Man Up and Call the Doctor

June Is Men’s Health Month

June is men’s health month—a time to focus on common health issues and encourage men to care for both their mental and physical health. Even though men die, on average, five years earlier than women, they are also less likely to go to the doctor, according to a study from Rutgers University. The researchers found that men who held more traditional views of masculinity—believing that they should be “tough,” independent and not express emotion—were more likely to disregard health issues than women or even men with less traditional views of masculinity. The researchers also found that these men who subscribed to the “tough” masculine ideal were more likely to downplay symptoms when visiting the doctor. In turn, this led to worse health outcomes. 

Of course, social conditioning should not deter anyone from seeking help for health issues. Still, sometimes it can be difficult to know when a visit to the doctor is really necessary, particularly if you have avoided the doctor’s office in the past. Knowing what symptoms to watch out for and when to get help can help you live a longer, more fulfilling life.

Heart Disease

According to the Center for Disease Control and Prevention (CDC), heart disease is the leading cause of death for men, resulting in nearly 25% of deaths. However, the American Heart Association estimates that 80% of heart disease events are preventable with lifestyle changes and education. 

Eating a healthy diet and incorporating regular physical activity into your day-to-day lifestyle can go a long way in preventing heart disease. 

When to See the Doc 

It is important to listen to your body and its discomfort — particularly chest pain — or discomfort in areas such as the arms, neck, shoulders or abdominal area. Nausea, light-headedness or unusual fatigue can also be symptoms of a heart disease event. You should seek help immediately if you are experiencing one of these symptoms. 


Accidents are the third most common cause of death for men, according to the CDC. In fact, men are almost twice as likely to die from unintentional injuries than women.  Many of these deaths, which are often caused by falls and impaired driving, are preventable. Managing risky behavior can save lives. Taking simple steps like wearing a seatbelt, wearing a helmet and not driving under the influence of alcohol can make a difference. 

When to see the Doc

If you’ve been injured or in an accident — even if you don’t think it’s serious — a trip to the doctor is prudent. 


Cancer is reported by the CDC to be the second leading cause of death for men, causing over 20% of male deaths. According to the American Cancer Society, prostate cancer is the most common cancer among men in the United States. Other common types include prostate, colon, lung and skin cancers.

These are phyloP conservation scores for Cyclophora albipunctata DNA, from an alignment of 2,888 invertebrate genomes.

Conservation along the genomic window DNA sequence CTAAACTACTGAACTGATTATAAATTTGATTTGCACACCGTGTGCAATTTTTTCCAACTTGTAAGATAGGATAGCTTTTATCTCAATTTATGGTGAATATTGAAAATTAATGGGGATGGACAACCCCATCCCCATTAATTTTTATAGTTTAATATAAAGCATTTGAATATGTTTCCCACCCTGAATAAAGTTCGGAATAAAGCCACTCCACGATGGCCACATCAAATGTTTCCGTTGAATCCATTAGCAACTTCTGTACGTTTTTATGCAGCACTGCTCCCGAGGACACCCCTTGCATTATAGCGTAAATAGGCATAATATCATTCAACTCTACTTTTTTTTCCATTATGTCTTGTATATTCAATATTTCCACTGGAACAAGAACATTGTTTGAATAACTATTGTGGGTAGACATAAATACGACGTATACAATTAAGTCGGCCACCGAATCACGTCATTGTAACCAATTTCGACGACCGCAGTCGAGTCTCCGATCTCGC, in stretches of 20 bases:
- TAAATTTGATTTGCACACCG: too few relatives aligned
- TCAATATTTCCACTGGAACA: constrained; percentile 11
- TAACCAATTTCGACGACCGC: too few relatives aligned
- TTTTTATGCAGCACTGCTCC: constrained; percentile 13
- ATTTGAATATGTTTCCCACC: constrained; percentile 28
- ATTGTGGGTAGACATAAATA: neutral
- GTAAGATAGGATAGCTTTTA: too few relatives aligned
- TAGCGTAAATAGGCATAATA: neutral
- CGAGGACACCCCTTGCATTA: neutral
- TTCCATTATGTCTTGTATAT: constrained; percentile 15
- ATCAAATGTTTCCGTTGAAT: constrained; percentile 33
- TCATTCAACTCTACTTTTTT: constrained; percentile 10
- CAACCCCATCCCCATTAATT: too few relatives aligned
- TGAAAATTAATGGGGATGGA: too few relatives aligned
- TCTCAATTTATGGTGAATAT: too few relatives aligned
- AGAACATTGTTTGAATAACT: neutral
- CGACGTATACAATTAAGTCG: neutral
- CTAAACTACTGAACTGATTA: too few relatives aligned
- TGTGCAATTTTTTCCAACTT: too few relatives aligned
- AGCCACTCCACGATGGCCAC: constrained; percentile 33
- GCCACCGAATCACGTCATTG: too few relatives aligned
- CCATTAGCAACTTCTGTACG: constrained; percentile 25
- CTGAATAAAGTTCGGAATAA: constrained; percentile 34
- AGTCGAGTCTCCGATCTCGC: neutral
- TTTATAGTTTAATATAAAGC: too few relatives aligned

Outside factors can play a role in increasing your risk of developing cancer, including obesity, smoking, sun exposure and physical inactivity. However, other risk factors cannot be avoided, like age, and family history. Much like with heart disease, lifestyle changes lower your likelihood of developing cancer. These changes include avoiding highly processed foods and red meat; eating a variety of fruits, vegetables and whole grains; plus incorporating regular physical activity into your daily routine. 

When to See the Doc

Because certain cancers have no outside factors, screening for these cancers will ensure it is caught early, an important factor in increasing your survival odds. Talk to your doctor about what age is right for you to begin regular cancer screening tests. Setting up annual check-ups can also help you discuss possible concerns with your doctor.


According to the American Foundation for Suicide Prevention (AFSP), nearly 4 times as many men die by suicide compared to women, making it one of the most common causes of death for men. Although mental health issues can develop due to a myriad of causes, social pressures that prevent men from discussing their emotions can play a role in preventing them from seeking help.

Close friendships can play an important role in helping both men and women maintain mental health. These relationships can create a sense of belonging and purpose, help men lead a happier life and boost self-esteem. Friendships also create a safety net when times get rough. 

When to See the Doc

Depression deserves attention from a mental health professional long before it escalates into suicidal thoughts. For a depression checklist, visit 

Whether you are struggling with your mental or physical health, it is important for you to remember that help is out there, and it is not shameful to seek it. Regular physician visits can set you on the path to a healthier life.

Written by: Sarah Harder

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